Naan bread from Xinjiang. Photo: flickr.com
If you've travelled to a Chinese city, chances are you've had a few meals of mystery meat at a sketchy outdoor stall. Urumqi is no different, but with its large Muslim population, the street food here is much more Middle Eastern in character. Instead of stinky tofu, rice and chicken feet, expect to find a lot of bread, fruit, yoghurt and endless lamb.
The Grand Bazaar is still the first stop for hungry travellers, but any place with a Mosque will also have some Muslim street restaurants outside. Just keep an eye out for long beards and tall minarets. For Han Chinese food, check outside of malls and big clothes markets.
If you want a really authentic experience, walk down the Muslim alleys near the Grand Bazaar. There is a long cramped alley parallel to Jiefang Lu, stretching from the Grand Bazaar to Nanmen. The alley is squeezed tight with people selling clothes, electronics and street food. Be warned – the butchers down this road have no qualms about bleeding, slaughtering, skinning and jointing their sheep right out in public. If you've got a weak stomach, you may wish to skip this part of the tour.
Here are some of the snacks you'll find on these streets:
1) Naan Bread | 馕
Naan is a wheel of thin herbed bread, usually kneaded and baked in big tandoors right in front of you. Prices depend on the size – a big one should cost no more than 3 RMB.
Naan is delicious when it's warm and crunchy from the oven, but absolutely unpalatable after it cools down. If you get a cold one, ask the server to “jia re” and they will pop it back in the oven for you.
Price: 1-3 RMB/each
2) Meat-stuffed Naan |肉馕
Meat-stuffed naan is the sexed-up, mouth-watering cousin of regular naan, stuffed with meat, onions and herbs. Local gourmets insist that these meaty pies inspired Marco Polo to bring pizza back to Italy, although the claim is dubious.
Don't indulge too heavily in these unless gaining weight's your thing.
Price: 5-8 RMB/pie
3) Roast Baozi | 考包子
Forget about the dry, doughy steamed buns you get in other parts of China. In Xinjiang, dumplings are thin dough envelopes, stuffed full with chopped meat and spices and roasted crunchy in a tandoor.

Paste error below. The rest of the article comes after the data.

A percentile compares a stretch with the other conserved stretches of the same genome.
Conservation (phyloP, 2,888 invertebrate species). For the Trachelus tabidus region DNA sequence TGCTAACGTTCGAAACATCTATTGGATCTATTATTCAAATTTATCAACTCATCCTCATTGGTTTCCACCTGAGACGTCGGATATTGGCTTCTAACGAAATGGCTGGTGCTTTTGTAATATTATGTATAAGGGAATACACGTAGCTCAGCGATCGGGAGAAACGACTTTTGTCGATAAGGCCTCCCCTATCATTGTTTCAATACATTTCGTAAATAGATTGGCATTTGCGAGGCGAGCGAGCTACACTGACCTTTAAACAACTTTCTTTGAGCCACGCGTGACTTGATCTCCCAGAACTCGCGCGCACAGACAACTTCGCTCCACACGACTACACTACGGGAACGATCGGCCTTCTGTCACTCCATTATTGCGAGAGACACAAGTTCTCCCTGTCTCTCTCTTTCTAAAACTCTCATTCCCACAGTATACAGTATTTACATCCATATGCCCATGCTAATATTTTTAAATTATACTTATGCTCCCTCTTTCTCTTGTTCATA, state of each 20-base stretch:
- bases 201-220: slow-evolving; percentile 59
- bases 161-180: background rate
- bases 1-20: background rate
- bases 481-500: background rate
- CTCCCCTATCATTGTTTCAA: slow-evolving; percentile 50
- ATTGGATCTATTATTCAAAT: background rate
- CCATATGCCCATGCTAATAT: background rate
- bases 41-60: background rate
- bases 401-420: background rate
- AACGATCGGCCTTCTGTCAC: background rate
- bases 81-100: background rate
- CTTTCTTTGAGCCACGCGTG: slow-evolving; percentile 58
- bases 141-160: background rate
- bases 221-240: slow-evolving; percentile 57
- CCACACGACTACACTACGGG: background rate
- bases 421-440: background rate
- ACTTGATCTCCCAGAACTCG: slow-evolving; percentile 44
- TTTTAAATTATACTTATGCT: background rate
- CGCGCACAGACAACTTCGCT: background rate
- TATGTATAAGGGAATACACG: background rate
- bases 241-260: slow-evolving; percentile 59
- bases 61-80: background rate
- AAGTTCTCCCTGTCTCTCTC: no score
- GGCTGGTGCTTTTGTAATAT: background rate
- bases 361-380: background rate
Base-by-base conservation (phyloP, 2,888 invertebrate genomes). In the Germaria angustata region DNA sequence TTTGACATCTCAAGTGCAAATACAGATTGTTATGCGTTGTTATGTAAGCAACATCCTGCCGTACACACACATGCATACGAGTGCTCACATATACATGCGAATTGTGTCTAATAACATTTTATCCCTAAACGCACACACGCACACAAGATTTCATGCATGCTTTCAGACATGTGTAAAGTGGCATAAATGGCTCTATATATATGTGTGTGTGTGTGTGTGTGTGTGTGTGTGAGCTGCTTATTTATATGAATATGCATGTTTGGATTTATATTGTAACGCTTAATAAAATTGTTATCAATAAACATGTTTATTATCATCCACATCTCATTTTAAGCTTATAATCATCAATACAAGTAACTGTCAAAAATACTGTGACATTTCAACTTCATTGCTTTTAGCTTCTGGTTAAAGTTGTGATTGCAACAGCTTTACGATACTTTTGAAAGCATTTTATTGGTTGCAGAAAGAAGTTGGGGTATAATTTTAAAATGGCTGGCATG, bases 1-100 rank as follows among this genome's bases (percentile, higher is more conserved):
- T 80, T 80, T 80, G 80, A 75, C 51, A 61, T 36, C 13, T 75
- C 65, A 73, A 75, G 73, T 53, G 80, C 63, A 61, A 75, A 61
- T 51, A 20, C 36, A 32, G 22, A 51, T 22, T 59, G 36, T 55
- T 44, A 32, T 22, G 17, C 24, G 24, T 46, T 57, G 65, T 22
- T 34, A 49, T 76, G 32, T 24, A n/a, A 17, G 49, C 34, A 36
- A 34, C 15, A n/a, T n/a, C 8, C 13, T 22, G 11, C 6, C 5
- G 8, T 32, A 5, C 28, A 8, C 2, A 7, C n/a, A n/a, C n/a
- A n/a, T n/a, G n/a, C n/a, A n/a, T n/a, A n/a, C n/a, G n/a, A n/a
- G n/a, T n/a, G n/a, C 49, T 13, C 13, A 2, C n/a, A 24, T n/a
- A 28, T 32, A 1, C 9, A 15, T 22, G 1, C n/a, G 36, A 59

Roast baozi come in two sizes. Usually, they're about the size of a handful and sell for 1.5 RMB; a few places only charge 1 RMB – these are worth remembering, since you'll find yourself finding excuses to come back. There are also big club-sandwich sized baozi for 5 RMB, but some scoundrels will try to charge as much as 8 RMB for them.
If you're lucky enough to be in town in autumn, keep an eye out for tasty pumpkin baozi.
Price: 1-2 RMB (small); 5-6 RMB (large)
4) Skewers | 考肉
Known to doctors as “heart attack on a stick,” skewers are available at every corner street market. Depending on the quality and cut of meat, most are 2-4 RMB, though the finer delicacies (like sheep hearts and kidneys) can cost as much as 18 RMB per stick.
For a really authentic experience, walk down the Uyghur alley near the Grand Bazaar (see above). The skewers there are 10 RMB and as long and thick as your forearm. Use a piece of naanto pull the meat chunks off the stick.
For a healthier option, try a corkscrew-shaped grain sausage (麦肠, mai chang), a deceptively vegetarian snack usually smothered in pepper and sold for as cheap as 1 RMB/stick.
If you're new to China, you might be under the gravely erroneous impression that Muslims don't drink alcohol. Luckily, one trip to a Xinjiang night market will correct your misperception. Not only are the locals no strangers to the bottle, but their beers are stronger and tastier than other Chinese brews.
At four percent minimum ABV, Sinkiang and Wusu (the two local brands) may not sound very intimidating, but compared to their three point something percent, flavourless Chinese competitors, they win hands down.
Both Sinkiang and Wusu come in a variety of flavours, and Sinkiang Black is one of the most popular. If you ever want to make Uyghur friends in a pinch, try toasting strangers at a night market. Most will happily join you and buy you a few more.
Price: 4-6 RMB/bottle.
Plov. Photo: flickr.com
6) Plov | 抓饭
Plov (a.k.a. Polo) is another staple of Central Asian cuisine, made of rice with lots of vegetables, lamb and buckets of oil. In Xinjiang, it's also cooked with raisins, giving the dish a sweet, fruity taste. For the best Plov, avoid the fancy restaurants by the Bazaar and look for back-alley restaurants with big rice-filled woks outside.
Price: 12-20 RMB/plate.
7) Butter Ice Cream
For a different flavour of ice cream, try this homemade treat in any Uyghur neighbourhood. Look for bearded old men spooning yellow ice cream out by the street side.
Price: 1 RMB/ cone.
8) Iced Yoghurt | 酸奶
When you want a cold dessert in the hot desert, yogurt sellers are ubiquitous. Usually you'll find them selling out of big ice-filled basins. Although it tastes good, the ice used to keep the yogurt cold is not reliably sanitary and is often blamed for travellers' diarrhoea. Don't overindulge if you plan to take any long bus trips.
Price: 2 RMB/cup
Xinjiang is famous for its agricultural products and sellers are everywhere. Count yourself especially lucky if you're there in season for fresh grapes.
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Keywords: street snacks Urumqi what to eat in Urumqi Urumqi street food Urumqi cuisine local delicacies Urumqi
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